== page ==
After comments he made this weekend about the state of the PGA Tour's anti-doping efforts gained attention, Greg Norman appeared on 'Morning Drive' Wednesday to reiterate a call for blood testing – in all sports, not just golf.
'To me, you have to find the best possible and most scientifically infallible testing to get this,' explained Norman. 'And blood testing is really it.'
Norman's comments Wednesday came one day after the PGA Tour dropped its anti-doping case against Vijay Singh in light of the World Anti-Doping Agency (WADA) revising the status of the substance in question, IGF-1.
Norman added that the source of his original frustrations were not just with what he saw in golf, but also with the testing policies of several sports in his homeland of Australia. He continued to champion the use of the 'Athlete Biological Passport' program, a comprehensive anti-doping product that uses both blood and urine analysis to build an individual, electronic record for each athlete.
'This is a great step by WADA to protect athletes around the world, to make sure clean athletes can show they're clean,' Norman said of the ABP. 'The ones who want to step on the other side of the line and try to tempt fate will be exposed.'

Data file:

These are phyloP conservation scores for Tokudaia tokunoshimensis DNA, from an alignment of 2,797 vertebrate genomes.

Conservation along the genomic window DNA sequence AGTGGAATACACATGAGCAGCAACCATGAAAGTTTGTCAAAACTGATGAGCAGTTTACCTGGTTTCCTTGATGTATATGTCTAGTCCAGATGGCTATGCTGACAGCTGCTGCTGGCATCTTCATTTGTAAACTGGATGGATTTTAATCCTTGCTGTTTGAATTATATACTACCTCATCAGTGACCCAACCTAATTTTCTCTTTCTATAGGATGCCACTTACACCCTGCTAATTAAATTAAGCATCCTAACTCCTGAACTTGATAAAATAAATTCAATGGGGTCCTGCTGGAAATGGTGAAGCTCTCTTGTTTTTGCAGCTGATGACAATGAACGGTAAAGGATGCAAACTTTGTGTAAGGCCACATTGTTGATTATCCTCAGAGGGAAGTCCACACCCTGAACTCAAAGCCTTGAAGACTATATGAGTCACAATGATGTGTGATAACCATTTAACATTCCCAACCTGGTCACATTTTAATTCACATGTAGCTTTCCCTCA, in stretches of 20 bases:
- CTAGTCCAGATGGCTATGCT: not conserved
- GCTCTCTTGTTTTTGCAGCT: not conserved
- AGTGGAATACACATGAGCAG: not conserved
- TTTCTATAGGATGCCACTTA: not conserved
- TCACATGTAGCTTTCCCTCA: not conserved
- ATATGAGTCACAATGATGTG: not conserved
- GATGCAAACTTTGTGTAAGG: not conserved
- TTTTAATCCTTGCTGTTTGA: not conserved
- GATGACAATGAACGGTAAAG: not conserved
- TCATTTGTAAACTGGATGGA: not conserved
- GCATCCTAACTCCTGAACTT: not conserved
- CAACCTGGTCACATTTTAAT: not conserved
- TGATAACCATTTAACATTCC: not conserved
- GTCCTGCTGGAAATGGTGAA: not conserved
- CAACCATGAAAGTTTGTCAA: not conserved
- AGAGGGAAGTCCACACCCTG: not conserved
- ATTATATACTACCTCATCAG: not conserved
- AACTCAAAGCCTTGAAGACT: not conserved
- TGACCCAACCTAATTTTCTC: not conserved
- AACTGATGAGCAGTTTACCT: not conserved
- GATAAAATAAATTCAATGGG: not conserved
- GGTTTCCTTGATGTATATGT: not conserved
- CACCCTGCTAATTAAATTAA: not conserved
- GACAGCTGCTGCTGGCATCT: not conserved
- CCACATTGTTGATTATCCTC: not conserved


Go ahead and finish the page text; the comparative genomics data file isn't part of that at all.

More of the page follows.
Currently the PGA Tour uses only urine analysis to test for performance-enhancing drugs, and though WADA still considers the use of deer-antler spray prohibited if a positive test results, there is no current test available for IGF-1, even in routine blood testing. The perceived ambiguity over the case that has resulted from the Tour's decision and reasoning did not sit well with the two-time major champion.
'It bothers me big time. If you have this fuzzy gray line sitting out there, you just sent a message to all the players,' he noted. 'There's millions and millions of dollars to be played for out there in our sport, and everybody's trying to get an advantage over somebody else.'
The former world No. 1 also drew a parallel between Singh's situation and a related issue seen on Tour during Norman's era.
'It's like beta blockers 20 years ago, when everybody thought they could calm their nerves down by taking beta blockers to get through a very nervous round of golf on a Sunday,' he added. 'It's no different; it's an outside agency that increases your chance of performing and taking advantage over other players.'
As Norman was sharing his comments, news broke that Singh had withdrawn from this week's event; the Aussie was quick to share his thoughts on the latest turn in one of the game's biggest stories.
'I think there's a lot of pressure on his shoulders right now,' he said of Singh. 'He probably couldn't focus on what he needed to focus on, being at Quail Hollow.'
Singh cited a back injury as the reason for his withdrawal.